(Interactive Installation, Milton Keynes Museum, 2019) mannequins, projected film, mirror, England flag
A very irritating 3 minute video projected onto mannequins. Participants are invited to join in with the crowd, adorn a the flag, and let cultural identity be projected upon them, and reminded to take a selfie in the mirror.
This piece, created in the context of Brexit, reflects on how our sense of identity can create borders, psychologically, physically, and politically. It is not pro- or anti- Brexit, but about the relationship between self and identity.
Images loosely related to national identity, collective fears, and the physical and psychological wounds we create from our attachment to identity, are projected onto blank figures. Nationalistic music, stirring and emotional, is disrupted by abruptly cutting to 8-bit slightly-comedic versions. The result is grating, irritating, and slightly amusing.
Participants are asked to drape themselves in the flag, have National Identity projected upon them, and prompted to take a selfie in the mirror.
This is just the video (without participation):
People interacting with the piece:
When given the ‘Borderlands’ brief for the show, I got to thinking about psychological borders, the divisions and wounds in our society post-Brexit-vote, and how identity is something that can facilitate misunderstanding and build walls between us.
My starting place was the music. I find the emotion attached to things like national identity really interesting. I was always fascinated with the Last Night of the Proms phenomenon — all those flags and stirring music — it’s the UK version of Americans putting their hands on their hearts for the national anthem. There is something in many of us that is stirred emotionally by such music, and evokes in us a sense of pride in our country and nationality.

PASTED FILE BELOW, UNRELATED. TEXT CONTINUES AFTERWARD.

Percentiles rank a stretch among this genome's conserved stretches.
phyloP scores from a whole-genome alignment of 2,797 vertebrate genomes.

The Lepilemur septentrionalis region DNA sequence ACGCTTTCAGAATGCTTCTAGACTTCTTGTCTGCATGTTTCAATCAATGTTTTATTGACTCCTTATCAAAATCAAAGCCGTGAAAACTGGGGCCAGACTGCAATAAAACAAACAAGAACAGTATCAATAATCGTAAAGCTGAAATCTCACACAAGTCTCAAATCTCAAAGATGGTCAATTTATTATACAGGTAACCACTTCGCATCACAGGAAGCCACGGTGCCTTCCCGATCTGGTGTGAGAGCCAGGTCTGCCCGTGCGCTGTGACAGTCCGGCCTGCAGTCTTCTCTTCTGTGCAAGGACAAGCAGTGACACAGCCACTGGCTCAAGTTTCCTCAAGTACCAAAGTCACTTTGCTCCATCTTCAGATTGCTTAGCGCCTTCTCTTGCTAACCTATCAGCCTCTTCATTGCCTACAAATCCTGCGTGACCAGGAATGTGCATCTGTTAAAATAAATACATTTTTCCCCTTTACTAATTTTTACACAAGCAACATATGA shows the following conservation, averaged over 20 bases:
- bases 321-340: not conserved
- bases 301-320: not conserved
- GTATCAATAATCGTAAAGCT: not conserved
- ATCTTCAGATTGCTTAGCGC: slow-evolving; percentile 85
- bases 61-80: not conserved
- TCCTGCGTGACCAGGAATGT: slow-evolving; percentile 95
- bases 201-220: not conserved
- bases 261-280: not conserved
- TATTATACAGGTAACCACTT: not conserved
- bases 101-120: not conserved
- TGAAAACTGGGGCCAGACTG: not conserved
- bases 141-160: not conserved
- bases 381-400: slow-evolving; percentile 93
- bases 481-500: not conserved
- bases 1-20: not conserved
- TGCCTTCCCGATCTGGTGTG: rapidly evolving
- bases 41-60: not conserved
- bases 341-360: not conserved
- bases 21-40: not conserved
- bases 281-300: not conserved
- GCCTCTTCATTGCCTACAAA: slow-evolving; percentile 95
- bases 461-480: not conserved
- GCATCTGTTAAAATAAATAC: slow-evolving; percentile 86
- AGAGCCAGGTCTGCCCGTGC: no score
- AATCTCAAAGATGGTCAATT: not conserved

On the other hand I was someone who had never quite understood pride in one’s country as a virtue or even something that makes sense — the arbitrary section of the earth we happened to be born onto, and the cultural heritage that preceded our birth.
However, I have also more lately come to appreciate my previous perspective as one grounded in a very middle-class point of view. The wisdom is to understand that one’s feeling about such things are underpinned by all sorts of things like personality, value-system, cognitive style, and class. David Goodhart’s work on ‘Somewheres vs Anywheres’ is really interesting on this point. Pointing out that to feel one’s national identity and culture are faintly arbitrary – one-worldism in general — is a very middle-class thing. Working class people are more likely to feel rooted and connected to those around them, as opposed to strangers – and treating somebody who feels that way as less enlightened is, ironically, unenlightened.
Then there are the blurred lines around the things we associate with our national identity. Take tea – what could be more British? It came to us from China, via colonial imposition in India to break Chinese markets. We absorb aspects of other cultures and they become our own. I don’t find that to be as inherently problematic as some do in our current political climate — but it’s important to be aware that ‘cultural identity’ is a collective narrative; it is something that created, and is very much part of a network, drawing on strands from all sorts of other cultures.
Being wedded to cultural identity, and taking it into your self and your heart as something ‘intrinsic’ to your very ‘self’ is, I think, a dangerous thing. In the case of Brexit, our embedded senses of identity were manipulated by both sides. Brexit aside, we are encouraged by both Right and Left to shrink ourselves into prescriptive silo-ed identities. We must realise, identity is rather arbitrary, thrust upon us, and constantly manipulated by forces in the contemporary world around us, to further agendas that we come to believe are our own. Identity is not self.